Lake Oswegan Lisa Shaw-Ryan, the parent of an eighth-grader and a first-grader, agreed, saying kids should be exposed to different viewpoints.

“I think we have to be careful about having to insulate our kids from every potential chance to do critical thinking,” she said.

Rules are in place

CEF’s Good News Clubs would not be the first faith-based groups allowed on school grounds. Young Life, a nondenominational Christian ministry, and Fellowship of Christian Athletes already have a presence in local schools and adhere to district policy. Young Life youth leaders often attend football games and extend a casual invitation to students to join them at meetings or events.

Jon Coulter, area director for Young Life, said the group also volunteers in schools. Group members and leaders have been known to serve lunch, chaperone dances and help with field trips, Coulter said. The group usually meets off campus, but has rented a school gym before.

“We see ourselves coming alongside the schools and really supporting them,” Coulter said.

If CEF has the same mission, then Coulter said he would support the group and its outreach efforts.

Lake Oswego School District Superintendent Heather Beck said that whether administrators approve of CEF operating in schools depends on whether it follows policies.

“LOSD respects different points of view, including religious beliefs, and we rely on our policy to guide how we address different organizations that interface with our students,” Beck said. “It is up to the parents to decide if their children participate in clubs.”

What rules does CEF need to follow in order to hold events after school?

State and federal laws are explicit about the separation of church and state, with Oregon statutes providing for the withholding of government funding if a school district “sponsors, financially supports or is actively involved with religious activity.”

In Lake Oswego, district policy includes a Student Freedom of Assembly provision, which requires that all meetings have prior approval of school authorities. But “students will not be denied access to school facilities due to the religious, political, or social content of their group or its message,” the LOSD rule says.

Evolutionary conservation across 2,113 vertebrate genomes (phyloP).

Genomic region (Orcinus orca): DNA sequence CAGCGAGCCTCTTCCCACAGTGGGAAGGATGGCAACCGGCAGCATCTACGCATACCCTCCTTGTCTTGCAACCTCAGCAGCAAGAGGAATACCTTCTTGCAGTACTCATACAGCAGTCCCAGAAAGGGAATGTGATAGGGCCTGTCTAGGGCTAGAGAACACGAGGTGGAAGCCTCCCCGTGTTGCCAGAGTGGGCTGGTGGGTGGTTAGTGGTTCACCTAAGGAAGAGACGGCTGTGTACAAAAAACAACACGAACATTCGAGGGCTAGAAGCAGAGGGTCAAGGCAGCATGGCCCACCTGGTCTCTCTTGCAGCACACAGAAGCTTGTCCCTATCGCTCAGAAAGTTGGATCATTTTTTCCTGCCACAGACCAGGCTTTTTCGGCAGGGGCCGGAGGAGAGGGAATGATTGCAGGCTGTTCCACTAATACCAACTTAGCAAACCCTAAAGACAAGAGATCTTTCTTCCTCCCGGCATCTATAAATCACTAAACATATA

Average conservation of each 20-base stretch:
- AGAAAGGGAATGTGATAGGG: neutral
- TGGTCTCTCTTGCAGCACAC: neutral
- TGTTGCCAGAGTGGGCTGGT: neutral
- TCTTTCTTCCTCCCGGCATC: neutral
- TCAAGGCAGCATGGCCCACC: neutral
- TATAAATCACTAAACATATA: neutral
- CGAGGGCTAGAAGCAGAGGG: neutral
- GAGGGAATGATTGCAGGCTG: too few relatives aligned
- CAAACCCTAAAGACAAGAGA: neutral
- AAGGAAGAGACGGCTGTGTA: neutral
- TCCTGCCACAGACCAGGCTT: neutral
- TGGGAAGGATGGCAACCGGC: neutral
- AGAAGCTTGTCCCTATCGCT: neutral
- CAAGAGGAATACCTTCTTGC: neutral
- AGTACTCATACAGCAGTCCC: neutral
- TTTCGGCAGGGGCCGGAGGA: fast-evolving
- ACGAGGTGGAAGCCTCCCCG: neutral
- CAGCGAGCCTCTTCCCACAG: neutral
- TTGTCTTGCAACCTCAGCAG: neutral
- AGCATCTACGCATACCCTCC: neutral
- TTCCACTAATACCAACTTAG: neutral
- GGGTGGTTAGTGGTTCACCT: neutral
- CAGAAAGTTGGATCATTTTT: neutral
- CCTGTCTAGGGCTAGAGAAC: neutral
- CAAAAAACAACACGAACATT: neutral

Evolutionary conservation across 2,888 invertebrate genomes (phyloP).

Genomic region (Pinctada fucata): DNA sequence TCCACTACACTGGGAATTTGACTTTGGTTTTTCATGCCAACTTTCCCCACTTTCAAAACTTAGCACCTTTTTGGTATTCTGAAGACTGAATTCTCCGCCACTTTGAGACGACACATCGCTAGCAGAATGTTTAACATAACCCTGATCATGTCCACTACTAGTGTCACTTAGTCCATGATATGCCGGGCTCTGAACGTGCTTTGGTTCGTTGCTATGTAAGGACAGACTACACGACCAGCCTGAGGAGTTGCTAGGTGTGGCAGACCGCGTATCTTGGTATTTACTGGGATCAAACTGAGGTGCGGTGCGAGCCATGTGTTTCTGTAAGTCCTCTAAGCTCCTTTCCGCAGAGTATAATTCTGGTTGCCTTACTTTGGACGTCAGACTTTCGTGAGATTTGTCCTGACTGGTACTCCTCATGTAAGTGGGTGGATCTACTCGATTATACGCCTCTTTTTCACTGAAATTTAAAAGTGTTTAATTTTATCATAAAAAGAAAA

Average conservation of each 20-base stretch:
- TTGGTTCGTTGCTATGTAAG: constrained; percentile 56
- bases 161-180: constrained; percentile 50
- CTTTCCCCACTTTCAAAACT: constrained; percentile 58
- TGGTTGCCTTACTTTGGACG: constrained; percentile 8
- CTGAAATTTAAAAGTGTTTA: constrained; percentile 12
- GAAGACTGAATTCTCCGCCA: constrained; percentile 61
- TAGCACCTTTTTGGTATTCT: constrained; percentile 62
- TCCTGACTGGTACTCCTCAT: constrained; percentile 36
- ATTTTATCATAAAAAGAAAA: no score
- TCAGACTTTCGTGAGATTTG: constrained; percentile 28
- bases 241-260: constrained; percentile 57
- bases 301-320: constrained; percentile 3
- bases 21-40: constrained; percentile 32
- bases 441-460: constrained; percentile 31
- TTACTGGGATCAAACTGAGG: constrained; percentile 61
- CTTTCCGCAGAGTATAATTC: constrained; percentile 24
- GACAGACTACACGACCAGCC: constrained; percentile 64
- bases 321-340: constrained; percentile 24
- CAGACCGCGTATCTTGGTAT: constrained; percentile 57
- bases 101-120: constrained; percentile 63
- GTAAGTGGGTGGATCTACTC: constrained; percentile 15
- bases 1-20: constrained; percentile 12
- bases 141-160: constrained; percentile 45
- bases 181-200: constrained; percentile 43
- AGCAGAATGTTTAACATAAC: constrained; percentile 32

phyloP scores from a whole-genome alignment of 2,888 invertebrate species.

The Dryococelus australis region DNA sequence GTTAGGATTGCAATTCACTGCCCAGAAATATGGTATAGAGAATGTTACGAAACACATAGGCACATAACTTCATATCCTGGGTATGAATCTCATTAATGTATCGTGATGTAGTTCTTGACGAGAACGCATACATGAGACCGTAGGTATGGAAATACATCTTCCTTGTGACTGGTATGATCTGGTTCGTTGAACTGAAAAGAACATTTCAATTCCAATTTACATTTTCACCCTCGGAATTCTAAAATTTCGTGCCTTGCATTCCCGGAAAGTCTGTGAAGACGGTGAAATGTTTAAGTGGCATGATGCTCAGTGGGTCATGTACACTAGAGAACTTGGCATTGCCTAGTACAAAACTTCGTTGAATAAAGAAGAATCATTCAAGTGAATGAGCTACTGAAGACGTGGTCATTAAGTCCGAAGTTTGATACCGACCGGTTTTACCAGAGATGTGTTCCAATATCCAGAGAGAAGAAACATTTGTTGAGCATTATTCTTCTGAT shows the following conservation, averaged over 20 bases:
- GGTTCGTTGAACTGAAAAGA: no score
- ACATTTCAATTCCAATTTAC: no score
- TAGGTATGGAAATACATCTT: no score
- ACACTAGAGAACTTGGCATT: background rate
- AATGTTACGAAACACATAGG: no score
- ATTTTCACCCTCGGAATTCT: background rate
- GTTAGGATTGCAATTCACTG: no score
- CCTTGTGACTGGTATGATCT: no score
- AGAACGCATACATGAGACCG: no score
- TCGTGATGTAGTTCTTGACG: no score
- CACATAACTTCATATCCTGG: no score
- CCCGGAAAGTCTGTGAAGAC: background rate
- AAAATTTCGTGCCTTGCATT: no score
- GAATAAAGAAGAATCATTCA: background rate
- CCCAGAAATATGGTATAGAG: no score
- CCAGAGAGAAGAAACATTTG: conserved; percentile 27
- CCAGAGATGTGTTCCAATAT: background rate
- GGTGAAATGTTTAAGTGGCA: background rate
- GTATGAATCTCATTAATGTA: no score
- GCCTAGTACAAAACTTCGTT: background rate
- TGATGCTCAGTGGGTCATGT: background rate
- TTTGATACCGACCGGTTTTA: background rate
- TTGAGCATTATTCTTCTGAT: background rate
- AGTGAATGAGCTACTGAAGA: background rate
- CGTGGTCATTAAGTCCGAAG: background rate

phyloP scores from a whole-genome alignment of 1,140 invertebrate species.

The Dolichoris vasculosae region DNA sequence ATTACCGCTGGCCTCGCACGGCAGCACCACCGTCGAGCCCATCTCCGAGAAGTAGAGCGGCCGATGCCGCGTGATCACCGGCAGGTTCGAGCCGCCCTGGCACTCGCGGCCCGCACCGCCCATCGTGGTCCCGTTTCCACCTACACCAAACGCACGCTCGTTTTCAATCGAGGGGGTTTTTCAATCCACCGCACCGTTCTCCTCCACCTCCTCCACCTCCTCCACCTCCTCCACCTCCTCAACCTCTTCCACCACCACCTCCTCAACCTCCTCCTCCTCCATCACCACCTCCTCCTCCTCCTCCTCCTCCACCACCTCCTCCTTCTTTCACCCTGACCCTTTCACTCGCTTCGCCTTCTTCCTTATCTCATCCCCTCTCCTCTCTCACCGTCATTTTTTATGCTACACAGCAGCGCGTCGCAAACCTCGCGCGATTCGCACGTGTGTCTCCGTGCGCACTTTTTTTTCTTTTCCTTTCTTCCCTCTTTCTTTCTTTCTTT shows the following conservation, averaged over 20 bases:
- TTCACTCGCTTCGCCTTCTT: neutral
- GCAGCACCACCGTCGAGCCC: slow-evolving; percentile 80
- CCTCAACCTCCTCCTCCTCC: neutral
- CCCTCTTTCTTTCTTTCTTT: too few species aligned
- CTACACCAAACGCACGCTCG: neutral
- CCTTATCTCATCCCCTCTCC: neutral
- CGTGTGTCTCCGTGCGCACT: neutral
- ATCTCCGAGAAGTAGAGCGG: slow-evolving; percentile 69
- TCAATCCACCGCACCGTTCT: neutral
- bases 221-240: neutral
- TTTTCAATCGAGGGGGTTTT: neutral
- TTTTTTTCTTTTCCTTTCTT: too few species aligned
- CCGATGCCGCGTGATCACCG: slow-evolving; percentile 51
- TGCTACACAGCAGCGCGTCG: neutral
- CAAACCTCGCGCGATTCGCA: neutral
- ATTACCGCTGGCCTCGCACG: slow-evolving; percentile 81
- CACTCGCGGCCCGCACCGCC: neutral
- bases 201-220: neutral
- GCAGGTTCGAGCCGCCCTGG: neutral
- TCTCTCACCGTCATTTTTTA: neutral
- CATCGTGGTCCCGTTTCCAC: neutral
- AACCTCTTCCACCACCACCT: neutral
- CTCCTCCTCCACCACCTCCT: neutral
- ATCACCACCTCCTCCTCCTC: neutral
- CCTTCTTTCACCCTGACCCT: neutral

District policy does make it clear, though, that “materials of a religious nature shall not be distributed through the schools.” And that’s something to keep an eye on when it comes to CEF’s Good News Club, said Bob Horenstein, community relations director of the Jewish Federation of Greater Portland.

“I don’t think that there should be any public employee or school employee involved in this sort of thing,” Horenstein said, “especially a teacher who would be recruiting during the day for a study group. But other than that, we’re not bothered by it.”

Neither is the Oregon Parent Teacher Association. OPTA Vice President Betty Reynolds said the organization does not “oppose the use of school facilities, as long as there’s equal access to all private groups.”

Good News Club leaders would not approach kids with religious materials during school hours, Smith said.

A matter of perspective

Whatever religious groups’ rights are, they don’t seem to be making as much of an impact in Oregon as they are in other states. A 2013 Gallup Poll says only 31 percent of Oregonians consider themselves “very religious,” a lower percentage than in all but four states.

“Bottom line: People have different faiths or they have no faith,” Smith said. Still, “whether you like it or not, faith can be polarizing to people, and different individuals can have different perspectives.”

That may be true, LO parent Lisa Kolve said, but children should never be treated harshly in the name of religion. Telling a child that she’s a sinner and will go to hell is “incredibly disturbing,” she said.

“That’s no way to develop a child’s self-esteem,” Kolve said.


By Jillian Daley